$$

\frac{d \space \mathcal{L}(p_0|\mathcal{X})}{d \space p_0}=0

$$

Remember that the derivative of $log(x)$ is calculated as follows:

$$

\frac{d \space log(x)}{dx}=\frac{1}{x ln(10)}

$$

For the previous log-likelihood equation, here is its derivative:

$$

\frac{d \space \mathcal{L}(p_0|\mathcal{X})}{d \space p_0}=\frac{\sum_{t=1}^N{x^t}}{p_0 ln(10)} - \frac{(N-\sum_{t=1}^N{x^t})}{(1-p_0) ln(10)}=0

$$

Note that $log(p_0) log(1-p_0) ln(10)$ can be used as a unified denominator. As a result, the derivative becomes as given below:

$$

\frac{d \space \mathcal{L}(p_0|\mathcal{X})}{d \space p_0}=\frac{(1-p_0)\sum_{t=1}^N{x^t}-p_0(N-\sum_{t=1}^N{x^t})}{p_0 (1-p_0) ln(10)}=0

$$

Because the derivative equals 0, there is no need for the denominator. The derivative is now as follows:

$$

\frac{d \space \mathcal{L}(p_0|\mathcal{X})}{d \space p_0}=(1-p_0)\sum_{t=1}^N{x^t}-p_0(N-\sum_{t=1}^N{x^t})=0

$$

After some simplifications, here is the result:

$$

\frac{d \space \mathcal{L}(p_0|\mathcal{X})}{d \space p_0}=\sum_{t=1}^N{x^t}-p_0\sum_{t=1}^N{x^t}-p_0N+p_0\sum_{t=1}^N{x^t}=0

$$

The next two terms in the nominator cancel each other out:

$$

-p_0\sum_{t=1}^N{x^t}+p_0\sum_{t=1}^N{x^t}

$$

The derivative thus becomes:

$$

\frac{d \space \mathcal{L}(p_0|\mathcal{X})}{d \space p_0}=\sum_{t=1}^N{x^t}-p_0N=0

$$

The negative term can be moved to the other side to become:

$$

\frac{d \space \mathcal{L}(p_0|\mathcal{X})}{d \space p_0}=\sum_{t=1}^N{x^t}=p_0N

$$

By dividing the two sides by $N$, the equation that calculates the parameter $p_0$ is:

$$

p_0=\frac{\sum_{t=1}^N{x^t}}{N}

$$

Simply, the parameter $p_0$ is calculated as the mean of all samples. Thus, the estimated parameter $p$ of the Bernoulli distribution is $p_0$.

Remember that $x^t \in {0, 1}$, which means the sum of all samples is the number of samples that have $x^t=1$. Thus, if there are 10 samples and out of them there are 6 ones, then $p_0=0.6$. By maximizing the likelihood (or the log-likelihood), the best Bernoulli distribution representing the data will be derived.

### Estimated Distribution

Remember that the probability function of the Bernoulli distribution is:

$$

p(x)=p^x(1-p)^{1-x}, \space where \space x={0,1}

$$

Once the parameter $p$ of the Bernoulli distribution is estimated as $p_0$, it is plugged into the generic formula of the Bernoulli distribution to return the **estimated distribution** of the sample $\mathcal{X}=x^t$:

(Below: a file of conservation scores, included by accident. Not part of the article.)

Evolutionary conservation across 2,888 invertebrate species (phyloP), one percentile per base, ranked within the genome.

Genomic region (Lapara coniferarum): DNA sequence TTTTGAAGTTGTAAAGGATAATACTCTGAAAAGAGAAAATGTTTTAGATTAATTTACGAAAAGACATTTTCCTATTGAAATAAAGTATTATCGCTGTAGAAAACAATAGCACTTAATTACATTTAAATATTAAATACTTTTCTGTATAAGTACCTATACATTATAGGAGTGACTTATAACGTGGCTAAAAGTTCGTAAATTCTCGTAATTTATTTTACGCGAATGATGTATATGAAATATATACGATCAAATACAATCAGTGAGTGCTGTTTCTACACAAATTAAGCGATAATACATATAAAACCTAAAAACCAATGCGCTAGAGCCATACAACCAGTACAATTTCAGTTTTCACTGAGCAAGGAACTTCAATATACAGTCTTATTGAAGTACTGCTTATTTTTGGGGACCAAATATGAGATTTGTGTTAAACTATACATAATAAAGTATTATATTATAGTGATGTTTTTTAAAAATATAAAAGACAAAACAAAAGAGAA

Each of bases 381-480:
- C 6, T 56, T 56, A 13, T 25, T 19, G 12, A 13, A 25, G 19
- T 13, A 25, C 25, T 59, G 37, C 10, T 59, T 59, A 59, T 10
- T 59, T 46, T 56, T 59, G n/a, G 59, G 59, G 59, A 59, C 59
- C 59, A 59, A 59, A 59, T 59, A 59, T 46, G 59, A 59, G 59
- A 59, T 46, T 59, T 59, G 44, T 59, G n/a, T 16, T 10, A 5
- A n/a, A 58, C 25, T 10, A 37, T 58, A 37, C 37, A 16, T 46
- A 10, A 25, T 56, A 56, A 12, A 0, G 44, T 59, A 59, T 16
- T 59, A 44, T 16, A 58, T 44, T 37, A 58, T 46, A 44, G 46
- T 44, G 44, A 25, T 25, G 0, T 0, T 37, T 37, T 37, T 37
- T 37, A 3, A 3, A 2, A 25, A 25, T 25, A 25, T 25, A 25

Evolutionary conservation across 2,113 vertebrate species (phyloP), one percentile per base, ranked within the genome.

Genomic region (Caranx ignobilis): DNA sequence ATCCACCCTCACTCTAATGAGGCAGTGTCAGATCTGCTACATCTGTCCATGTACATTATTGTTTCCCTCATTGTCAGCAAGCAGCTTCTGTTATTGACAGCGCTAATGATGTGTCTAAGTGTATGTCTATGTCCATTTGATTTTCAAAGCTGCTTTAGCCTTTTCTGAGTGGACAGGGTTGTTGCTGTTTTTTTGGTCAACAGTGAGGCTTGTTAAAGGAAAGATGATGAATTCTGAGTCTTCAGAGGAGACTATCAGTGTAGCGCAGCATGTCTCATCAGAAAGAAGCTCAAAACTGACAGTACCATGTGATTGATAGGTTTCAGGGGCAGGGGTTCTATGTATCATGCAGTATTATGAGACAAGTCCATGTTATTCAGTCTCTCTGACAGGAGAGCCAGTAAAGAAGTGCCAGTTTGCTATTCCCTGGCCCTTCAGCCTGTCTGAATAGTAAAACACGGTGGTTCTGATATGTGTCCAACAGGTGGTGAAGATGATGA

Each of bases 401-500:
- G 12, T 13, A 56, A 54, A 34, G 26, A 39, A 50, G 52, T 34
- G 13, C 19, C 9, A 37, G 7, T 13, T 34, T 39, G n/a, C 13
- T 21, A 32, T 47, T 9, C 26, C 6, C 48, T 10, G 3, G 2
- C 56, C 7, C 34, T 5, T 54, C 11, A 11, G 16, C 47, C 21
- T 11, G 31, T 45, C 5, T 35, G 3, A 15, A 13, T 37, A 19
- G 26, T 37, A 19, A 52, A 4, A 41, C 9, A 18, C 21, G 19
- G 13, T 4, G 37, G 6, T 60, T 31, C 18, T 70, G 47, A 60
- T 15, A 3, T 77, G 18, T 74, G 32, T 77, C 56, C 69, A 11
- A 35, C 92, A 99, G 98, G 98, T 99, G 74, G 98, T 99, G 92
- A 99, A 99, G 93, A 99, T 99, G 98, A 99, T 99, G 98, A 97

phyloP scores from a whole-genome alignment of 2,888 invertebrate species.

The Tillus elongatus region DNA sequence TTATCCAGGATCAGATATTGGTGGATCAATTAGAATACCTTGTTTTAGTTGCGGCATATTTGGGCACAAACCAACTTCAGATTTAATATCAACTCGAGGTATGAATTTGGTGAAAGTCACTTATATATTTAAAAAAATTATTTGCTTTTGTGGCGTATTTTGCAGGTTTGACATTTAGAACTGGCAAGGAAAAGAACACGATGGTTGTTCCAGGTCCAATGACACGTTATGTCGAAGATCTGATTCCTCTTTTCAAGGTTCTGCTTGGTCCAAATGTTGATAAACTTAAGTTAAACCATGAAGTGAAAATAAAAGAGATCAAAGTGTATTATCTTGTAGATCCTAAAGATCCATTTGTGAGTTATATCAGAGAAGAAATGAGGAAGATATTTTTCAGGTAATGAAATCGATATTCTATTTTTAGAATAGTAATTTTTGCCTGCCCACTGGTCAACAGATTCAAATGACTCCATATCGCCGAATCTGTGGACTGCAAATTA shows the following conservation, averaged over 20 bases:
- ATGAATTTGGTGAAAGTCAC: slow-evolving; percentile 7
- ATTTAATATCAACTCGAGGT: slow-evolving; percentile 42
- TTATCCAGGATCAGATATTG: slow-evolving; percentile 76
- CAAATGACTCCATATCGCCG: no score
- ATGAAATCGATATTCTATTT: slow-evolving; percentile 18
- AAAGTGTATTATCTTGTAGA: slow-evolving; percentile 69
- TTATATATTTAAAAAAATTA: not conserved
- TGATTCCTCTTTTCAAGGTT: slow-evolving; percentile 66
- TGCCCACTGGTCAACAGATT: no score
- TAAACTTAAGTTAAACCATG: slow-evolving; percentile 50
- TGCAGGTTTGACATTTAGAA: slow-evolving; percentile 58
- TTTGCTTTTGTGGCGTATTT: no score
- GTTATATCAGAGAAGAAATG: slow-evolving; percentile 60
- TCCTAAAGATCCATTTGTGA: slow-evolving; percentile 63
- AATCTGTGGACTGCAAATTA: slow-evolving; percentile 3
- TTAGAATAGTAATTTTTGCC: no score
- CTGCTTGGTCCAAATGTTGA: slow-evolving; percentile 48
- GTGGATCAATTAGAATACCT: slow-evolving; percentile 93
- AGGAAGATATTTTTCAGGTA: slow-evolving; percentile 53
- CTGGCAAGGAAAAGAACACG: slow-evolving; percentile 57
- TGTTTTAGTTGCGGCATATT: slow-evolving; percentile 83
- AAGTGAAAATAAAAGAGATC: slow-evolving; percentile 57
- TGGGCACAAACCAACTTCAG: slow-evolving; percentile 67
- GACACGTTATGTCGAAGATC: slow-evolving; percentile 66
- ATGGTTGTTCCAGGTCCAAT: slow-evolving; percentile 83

$$

p(x^t)=p_0^{x^t}(1-p_0)^{1-x^t}, \space where \space x^t={0,1}

$$

Predictions can be made using the estimated distribution of the sample $\mathcal{X}=x^t$.

## Multinomial Distribution

The Bernoulli distribution works with only two outcomes/states. To work with more than two outcomes the **multinomial distribution** is used, where the outcomes are mutually exclusive so that no one affects the other. The multinomial distribution is a **generalization** of the Bernoulli distribution.

A problem that can be distributed as the multinomial distribution is rolling a dice. There are more than two outcomes, where each of these outcomes is independent from each other.

The probability of an outcome is $p_i$, where $i$ is the index of the outcome (i.e. class). Because the sum of the probabilities for all outcomes must be 1, the following applies:

$$

\sum_{i=1}^N{p_i}=1

$$

For each outcome $i$, there is an indicator variable $x_i$. The set of all variables is:

$$

\mathcal{X}=\{x_i\}_{i=1}^K

$$

A variable $x_i$ can be either 1 or 0. It is 1 if the outcome is $i$, and 0 otherwise.

Remember that there is **only a single outcome per experiment $t$**. As a result, the sum of all variables $x^t$ must be 1 for all the classes $i, i=1:K$.

$$

\sum_{i=1}^K{x_i^t}=1

$$

### Probability Function

The probability function can be stated as follows, where $K$ is the number of outcomes. It is the product of all probabilities for all outcomes.

$$

p(x_1, x_2, x_3, ...x_K)=\prod_{i=1}^K{p_i^{x_i}}

$$

Note that the sum of all $p_i$ is 1.

$$

\sum_{i=1}^K{p_i}=1

$$

### Likelihood

The generic likelihood estimation formula is given below:

$$

L(\theta|\mathcal{X}) \equiv P(X|\theta) =\prod_{t=1}^N{p(x^t|\theta)}

$$

For the multinomial distribution, here is its likelihood where $K$ is the number of outcomes and $N$ is the number of samples.

$$

L(p_i|\mathcal{X}) \equiv P(X|\theta)=\prod_{t=1}^N\prod_{i=1}^K{p_i^{x_i^t}}

$$

### Log-Likelihood

The log-likelihood for the multinomial distribution is as follows:

$$

\mathcal{L}(p_i|\mathcal{X}) \equiv log \space L(p_i|\mathcal{X}) \equiv log \space P(X|\theta) =log \space \prod_{t=1}^N\prod_{i=1}^K{p_i^{x_i^t}}

$$

The $log$ converts the products into summations:

$$

\mathcal{L}(p_i|\mathcal{X})=\sum_{t=1}^N\sum_{i=1}^K{log \space p_i^{x_i^t}}

$$

Based on the log power rule, the log-likelihood is:

$$

\mathcal{L}(p_i|\mathcal{X})=\sum_{t=1}^N\sum_{i=1}^K{[{x_i^t} \space log \space p_i}]

$$

Note that the sum of all $x$ for all the classes equals 1. In other words, the following holds:

$$

\sum_{i=1}^Kx_i^t=1

$$

Then, the log-likelihood becomes:

$$

\mathcal{L}(p_i|\mathcal{X})=\sum_{t=1}^N{x_i^t}\sum_{i=1}^K{log \space p_i}